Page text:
Across the UK, capital is concentrated in the hands of older home owners with the baby boomers riding the wave.

Geeta Nanda

They have benefited not only from high house price inflation, but also from rising incomes. With the onset of pension reforms in April, those boomers are about to be able to access their pension pots, which means even more investment in property and that this concentration is likely to increase.

And what about the younger, equity-poor millennials saddled with debt? Not only have they missed the lucrative house price boom but they are paying the price, with scant chance of getting onto the property ladder and rising rents. There have been no good mortgage deals for them, only high loan-to-value ratios and debt repayments that seem to go on into the distance.

With insecure work and incomes stalled, the only option they have had is renting. Indeed, the rise in market renting has been fierce, with around 20% of households now living in this tenure. But as we continually fail to build enough new homes, rents too have risen, in some areas to crippling levels.

The young are finally finding their voices and speaking out across social media platforms and through online change petitions. Affordable housing is now something that is demanded not just for those who the local authority has a statutory duty to house, but for those who feel they will never have any financial stability.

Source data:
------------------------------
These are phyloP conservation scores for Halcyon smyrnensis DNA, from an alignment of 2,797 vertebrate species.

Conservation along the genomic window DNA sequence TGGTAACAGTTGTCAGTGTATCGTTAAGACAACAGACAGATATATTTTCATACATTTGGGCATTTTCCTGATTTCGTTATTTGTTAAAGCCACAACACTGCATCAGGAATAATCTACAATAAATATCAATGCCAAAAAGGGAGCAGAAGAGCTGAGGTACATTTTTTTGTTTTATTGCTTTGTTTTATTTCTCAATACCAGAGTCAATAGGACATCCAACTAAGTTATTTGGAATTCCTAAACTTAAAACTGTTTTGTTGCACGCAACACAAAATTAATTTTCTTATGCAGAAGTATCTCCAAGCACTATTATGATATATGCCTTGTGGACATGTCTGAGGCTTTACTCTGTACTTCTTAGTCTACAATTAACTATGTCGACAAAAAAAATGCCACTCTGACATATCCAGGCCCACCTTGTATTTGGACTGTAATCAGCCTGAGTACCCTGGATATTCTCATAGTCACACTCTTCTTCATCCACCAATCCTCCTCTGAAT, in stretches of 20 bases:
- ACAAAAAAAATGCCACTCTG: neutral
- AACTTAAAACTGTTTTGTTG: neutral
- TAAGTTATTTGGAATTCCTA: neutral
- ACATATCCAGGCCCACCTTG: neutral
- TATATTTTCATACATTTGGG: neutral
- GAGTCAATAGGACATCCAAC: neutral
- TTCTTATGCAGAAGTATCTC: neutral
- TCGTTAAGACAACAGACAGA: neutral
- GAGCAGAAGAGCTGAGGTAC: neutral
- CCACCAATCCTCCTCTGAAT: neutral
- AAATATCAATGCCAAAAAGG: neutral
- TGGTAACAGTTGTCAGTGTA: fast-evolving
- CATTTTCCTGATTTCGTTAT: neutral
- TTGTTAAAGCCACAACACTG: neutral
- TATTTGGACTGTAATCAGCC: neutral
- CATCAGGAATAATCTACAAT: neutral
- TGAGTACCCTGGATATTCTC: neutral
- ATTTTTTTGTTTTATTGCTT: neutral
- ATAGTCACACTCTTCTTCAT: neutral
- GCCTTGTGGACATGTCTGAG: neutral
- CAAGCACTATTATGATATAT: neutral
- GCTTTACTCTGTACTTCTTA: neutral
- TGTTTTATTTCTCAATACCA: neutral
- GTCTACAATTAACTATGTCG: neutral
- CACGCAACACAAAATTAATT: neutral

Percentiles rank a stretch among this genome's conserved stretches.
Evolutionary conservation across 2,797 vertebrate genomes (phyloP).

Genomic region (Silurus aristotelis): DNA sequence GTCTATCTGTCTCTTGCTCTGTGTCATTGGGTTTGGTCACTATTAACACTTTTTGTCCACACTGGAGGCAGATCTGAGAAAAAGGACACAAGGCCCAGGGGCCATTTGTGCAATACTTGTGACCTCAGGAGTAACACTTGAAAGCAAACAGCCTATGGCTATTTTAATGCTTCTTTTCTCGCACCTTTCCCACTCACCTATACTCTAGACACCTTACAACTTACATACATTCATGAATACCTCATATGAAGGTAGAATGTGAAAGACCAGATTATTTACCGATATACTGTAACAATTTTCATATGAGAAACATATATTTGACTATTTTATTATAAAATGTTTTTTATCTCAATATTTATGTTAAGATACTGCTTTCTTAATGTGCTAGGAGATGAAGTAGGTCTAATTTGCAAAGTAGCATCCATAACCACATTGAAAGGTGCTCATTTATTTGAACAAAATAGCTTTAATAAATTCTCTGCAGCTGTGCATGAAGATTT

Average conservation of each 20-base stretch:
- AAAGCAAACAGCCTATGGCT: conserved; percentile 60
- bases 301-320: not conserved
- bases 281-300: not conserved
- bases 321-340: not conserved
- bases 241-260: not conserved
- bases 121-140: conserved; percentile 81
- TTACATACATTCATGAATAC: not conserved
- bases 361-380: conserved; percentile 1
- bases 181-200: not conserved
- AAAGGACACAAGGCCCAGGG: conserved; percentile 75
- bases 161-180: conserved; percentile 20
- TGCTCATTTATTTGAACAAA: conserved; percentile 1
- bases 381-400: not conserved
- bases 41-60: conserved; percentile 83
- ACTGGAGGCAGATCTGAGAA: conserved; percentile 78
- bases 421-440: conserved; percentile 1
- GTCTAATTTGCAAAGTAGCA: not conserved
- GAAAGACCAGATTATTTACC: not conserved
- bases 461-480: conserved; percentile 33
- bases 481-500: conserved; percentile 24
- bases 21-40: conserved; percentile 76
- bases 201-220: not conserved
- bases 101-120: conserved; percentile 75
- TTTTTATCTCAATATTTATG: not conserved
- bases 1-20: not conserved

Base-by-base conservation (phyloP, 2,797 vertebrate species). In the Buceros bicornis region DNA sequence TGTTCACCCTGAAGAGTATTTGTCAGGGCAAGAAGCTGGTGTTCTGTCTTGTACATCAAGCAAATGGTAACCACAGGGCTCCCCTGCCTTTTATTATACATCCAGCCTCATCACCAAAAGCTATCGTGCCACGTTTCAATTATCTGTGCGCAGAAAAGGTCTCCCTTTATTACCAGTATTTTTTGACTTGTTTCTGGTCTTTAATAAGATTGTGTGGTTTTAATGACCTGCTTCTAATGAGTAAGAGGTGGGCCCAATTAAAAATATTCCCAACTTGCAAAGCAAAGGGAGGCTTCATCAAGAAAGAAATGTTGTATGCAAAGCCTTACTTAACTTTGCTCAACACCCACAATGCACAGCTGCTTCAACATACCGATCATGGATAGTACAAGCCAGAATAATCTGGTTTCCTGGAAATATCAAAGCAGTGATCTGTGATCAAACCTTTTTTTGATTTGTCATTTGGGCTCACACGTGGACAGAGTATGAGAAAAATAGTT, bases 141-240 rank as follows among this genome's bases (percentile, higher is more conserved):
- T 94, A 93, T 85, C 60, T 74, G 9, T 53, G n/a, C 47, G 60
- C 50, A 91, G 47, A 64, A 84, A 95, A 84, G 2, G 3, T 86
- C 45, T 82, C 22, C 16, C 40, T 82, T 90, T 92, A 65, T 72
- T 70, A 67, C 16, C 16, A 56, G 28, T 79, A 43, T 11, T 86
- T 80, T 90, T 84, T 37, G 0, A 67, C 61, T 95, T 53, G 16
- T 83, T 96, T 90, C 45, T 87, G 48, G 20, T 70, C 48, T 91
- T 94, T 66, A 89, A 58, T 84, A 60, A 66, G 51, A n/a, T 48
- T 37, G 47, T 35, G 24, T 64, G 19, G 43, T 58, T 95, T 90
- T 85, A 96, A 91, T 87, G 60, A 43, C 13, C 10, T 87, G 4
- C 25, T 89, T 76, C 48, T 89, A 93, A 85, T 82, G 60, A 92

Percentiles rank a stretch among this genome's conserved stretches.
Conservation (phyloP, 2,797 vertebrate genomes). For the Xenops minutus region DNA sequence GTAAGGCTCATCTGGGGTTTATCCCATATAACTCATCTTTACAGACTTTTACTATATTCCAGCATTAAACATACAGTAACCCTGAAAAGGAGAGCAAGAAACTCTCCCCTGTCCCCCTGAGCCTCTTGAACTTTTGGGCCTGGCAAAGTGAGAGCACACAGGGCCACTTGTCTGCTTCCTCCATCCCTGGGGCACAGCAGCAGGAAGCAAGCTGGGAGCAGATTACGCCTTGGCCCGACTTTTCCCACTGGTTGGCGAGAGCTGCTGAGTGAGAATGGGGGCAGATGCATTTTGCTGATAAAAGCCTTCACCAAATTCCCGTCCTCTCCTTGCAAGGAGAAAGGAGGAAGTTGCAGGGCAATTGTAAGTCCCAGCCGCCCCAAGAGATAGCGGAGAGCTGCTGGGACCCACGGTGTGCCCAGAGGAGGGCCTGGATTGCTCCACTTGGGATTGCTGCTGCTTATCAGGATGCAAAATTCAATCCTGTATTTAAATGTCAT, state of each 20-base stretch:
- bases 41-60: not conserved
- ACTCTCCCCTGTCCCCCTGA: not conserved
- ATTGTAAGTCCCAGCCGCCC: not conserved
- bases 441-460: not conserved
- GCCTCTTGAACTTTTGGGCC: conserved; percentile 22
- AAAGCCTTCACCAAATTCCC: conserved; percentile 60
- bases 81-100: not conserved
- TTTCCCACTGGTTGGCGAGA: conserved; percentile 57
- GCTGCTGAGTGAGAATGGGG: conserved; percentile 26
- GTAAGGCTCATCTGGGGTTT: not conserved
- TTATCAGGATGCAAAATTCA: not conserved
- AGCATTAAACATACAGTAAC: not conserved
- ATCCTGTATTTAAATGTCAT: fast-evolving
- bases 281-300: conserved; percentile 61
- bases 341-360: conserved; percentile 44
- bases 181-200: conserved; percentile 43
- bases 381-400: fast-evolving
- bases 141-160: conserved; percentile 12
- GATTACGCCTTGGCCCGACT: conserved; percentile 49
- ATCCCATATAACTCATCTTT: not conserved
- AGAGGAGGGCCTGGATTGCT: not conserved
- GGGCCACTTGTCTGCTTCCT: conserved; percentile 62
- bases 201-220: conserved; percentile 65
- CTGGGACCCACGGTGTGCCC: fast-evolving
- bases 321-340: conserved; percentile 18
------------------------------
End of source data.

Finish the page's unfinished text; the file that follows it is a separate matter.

Home ownership may have dropped off the top-10 list for much of the population, but for the young it is in the top five. How else can they expect to accumulate equity? How else can they expect to put down roots and settle into a community, if not through home ownership?

As it stands, market solutions have failed large parts of the population and created a generational divide, so what can be done to help those trying to get a look in? Without substantial changes to property taxes, funding more affordable homes is always on the end of the wish list, unable to compete with the health service or education.

However, housing associations have a neat solution in shared ownership. Shared ownership gives someone a stake in a home - aka equity and stability - and is cheaper than renting privately, particularly in London where on average shared ownership costs £857 a month, while a typical tenant pays £1,348. The level of deposit required is much more manageable than buying outright, as you only need a deposit on the share you are acquiring. What’s more, it is recognised as an affordable housing tenure, but subsidy levels are low and any subsidy is recycled when a shared owner buys further shares.

A massive expansion of this tenure would give younger generations a viable entry point and, not only that, it would also give those in shared ownership choice to move within the sector and so improve the whole model by default. If this tenure grew like the rented sector, those in it would have the choice to move and stay as shared owners - thereby both retaining their equity and suiting their needs - as well as the choice to exit either by cashing in or staircasing up to full ownership.

Shared ownership is an underutilised gem, which, en mass, has the potential to deliver stability and flexibility and provide a viable housing solution for both the millennials and future generations in a way that perhaps no other tenure can expect to do.

Geeta Nanda is group chief executive at Thames Valley Housing Association